Internal financing

Last updated

In the theory of capital structure, internal financing using its profits as a source of capital for new investment, rather than a) distributing them to firm's owners or other investors and b) obtaining capital elsewhere. It is to be contrasted with external financing which consists of new money from outside of the firm brought in for investment. Internal financing is generally thought to be less expensive for the firm than external financing because the firm does not have to incur transaction costs to obtain it, nor does it have to pay the taxes associated with paying dividends. Many economists debate whether the availability of internal financing is an important determinant of firm investment or not. A related controversy is whether the fact that internal financing is empirically correlated with investment implies firms are credit constrained and therefore depend on internal financing for investment. [1] [2]

Capital structure

In finance, particularly corporate finance capital structure is the way a corporation finances its assets through some combination of equity, debt, or hybrid securities.

Profit, in accounting, is an income distributed to the owner in a profitable market production process (business). Profit is a measure of profitability which is the owner’s major interest in income formation process of market production. There are several profit measures in common use.

To invest is to allocate money in the expectation of some benefit in the future.

Contents

Advantages & Disadvantages of internal financing

Advantages

Disadvantages

See also

Related Research Articles

Finance Academic discipline studying businesses and investments

Finance is a field that is concerned with the allocation (investment) of assets and liabilities over space and time, often under conditions of risk or uncertainty. Finance can also be defined as the art of money management. Participants in the market aim to price assets based on their risk level, fundamental value, and their expected rate of return. Finance can be split into three sub-categories: public finance, corporate finance and personal finance.

Financial capital is any economic resource measured in terms of money used by entrepreneurs and businesses to buy what they need to make their products or to provide their services to the sector of the economy upon which their operation is based, i.e. retail, corporate, investment banking, etc.

Equity (finance) difference between the value of the assets/interest and the cost of the liabilities of something owned

In accounting, equity is the difference between the value of the assets and the value of the liabilities of something owned. It is governed by the following equation:

The weighted average cost of capital (WACC) is the rate that a company is expected to pay on average to all its security holders to finance its assets. The WACC is commonly referred to as the firm's cost of capital. Importantly, it is dictated by the external market and not by management. The WACC represents the minimum return that a company must earn on an existing asset base to satisfy its creditors, owners, and other providers of capital, or they will invest elsewhere.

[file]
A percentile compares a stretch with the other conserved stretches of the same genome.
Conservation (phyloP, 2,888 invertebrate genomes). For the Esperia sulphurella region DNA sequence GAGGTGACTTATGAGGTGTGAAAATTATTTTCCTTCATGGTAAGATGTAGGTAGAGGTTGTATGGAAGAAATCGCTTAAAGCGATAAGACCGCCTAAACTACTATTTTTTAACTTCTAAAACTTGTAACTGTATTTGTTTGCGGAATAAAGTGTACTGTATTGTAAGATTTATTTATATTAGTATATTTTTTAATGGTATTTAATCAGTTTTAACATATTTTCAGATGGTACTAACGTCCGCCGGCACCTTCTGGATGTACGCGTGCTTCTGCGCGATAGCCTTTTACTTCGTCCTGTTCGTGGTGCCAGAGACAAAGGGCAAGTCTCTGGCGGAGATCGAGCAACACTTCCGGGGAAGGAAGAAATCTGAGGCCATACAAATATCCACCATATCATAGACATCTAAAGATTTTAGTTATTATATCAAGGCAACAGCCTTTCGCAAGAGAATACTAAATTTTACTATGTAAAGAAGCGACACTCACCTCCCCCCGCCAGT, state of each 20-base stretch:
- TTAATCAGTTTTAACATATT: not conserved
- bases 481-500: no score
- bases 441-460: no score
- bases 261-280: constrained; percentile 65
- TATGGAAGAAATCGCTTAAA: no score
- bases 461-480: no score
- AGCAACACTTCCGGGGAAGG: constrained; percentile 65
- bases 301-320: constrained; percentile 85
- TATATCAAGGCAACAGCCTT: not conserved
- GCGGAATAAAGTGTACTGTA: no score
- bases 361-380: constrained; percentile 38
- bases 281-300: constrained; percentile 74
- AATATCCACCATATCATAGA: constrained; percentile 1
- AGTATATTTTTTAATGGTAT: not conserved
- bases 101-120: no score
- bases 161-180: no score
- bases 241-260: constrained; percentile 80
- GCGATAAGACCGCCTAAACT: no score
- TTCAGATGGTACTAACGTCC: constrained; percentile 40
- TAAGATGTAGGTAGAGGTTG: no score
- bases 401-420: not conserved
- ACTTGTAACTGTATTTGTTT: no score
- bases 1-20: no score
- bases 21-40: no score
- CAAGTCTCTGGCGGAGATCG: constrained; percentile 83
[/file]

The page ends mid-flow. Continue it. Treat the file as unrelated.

Venture capital start-up investment

Venture capital (VC) is a type of private equity, a form of financing that is provided by firms or funds to small, early-stage, emerging firms that are deemed to have high growth potential, or which have demonstrated high growth. Venture capital firms or funds invest in these early-stage companies in exchange for equity, or an ownership stake, in the companies they invest in. Venture capitalists take on the risk of financing risky start-ups in the hopes that some of the firms they support will become successful. Because startups face high uncertainty, VC investments do have high rates of failure. The start-ups are usually based on an innovative technology or business model and they are usually from the high technology industries, such as information technology (IT), clean technology or biotechnology.

Expenditure is an outflow of money to another person or group to pay for an item or service, or for a category of costs. For a tenant, rent is an expense. For students or parents, tuition is an expense. Buying food, clothing, furniture or an automobile is often referred to as an expense. An expense is a cost that is "paid" or "remitted", usually in exchange for something of value. Something that seems to cost a great deal is "expensive". Something that seems to cost little is "inexpensive". "Expenses of the table" are expenses of dining, refreshments, a feast, etc.

The Low-Income Housing Tax Credit is a dollar-for-dollar tax credit in the United States for affordable housing investments. It was created under the Tax Reform Act of 1986 (TRA86) and gives incentives for the utilization of private equity in the development of affordable housing aimed at low-income Americans. LIHTC accounts for the majority of all affordable rental housing created in the United States today. As the maximum rent that can be charged is based upon the Area Median Income ("AMI"), LIHTC housing remains unaffordable to many low-income renters. The credits are also commonly called Section 42 credits in reference to the applicable section of the Internal Revenue Code. The tax credits are more attractive than tax deductions as the credits provide a dollar-for-dollar reduction in a taxpayer's federal income tax, whereas a tax deduction only provides a reduction in taxable income. The "passive loss rules" and similar tax changes made by TRA86 greatly reduced the value of tax credits and deductions to individual taxpayers. Less than 10% of current credit expenditures are claimed by individual investors.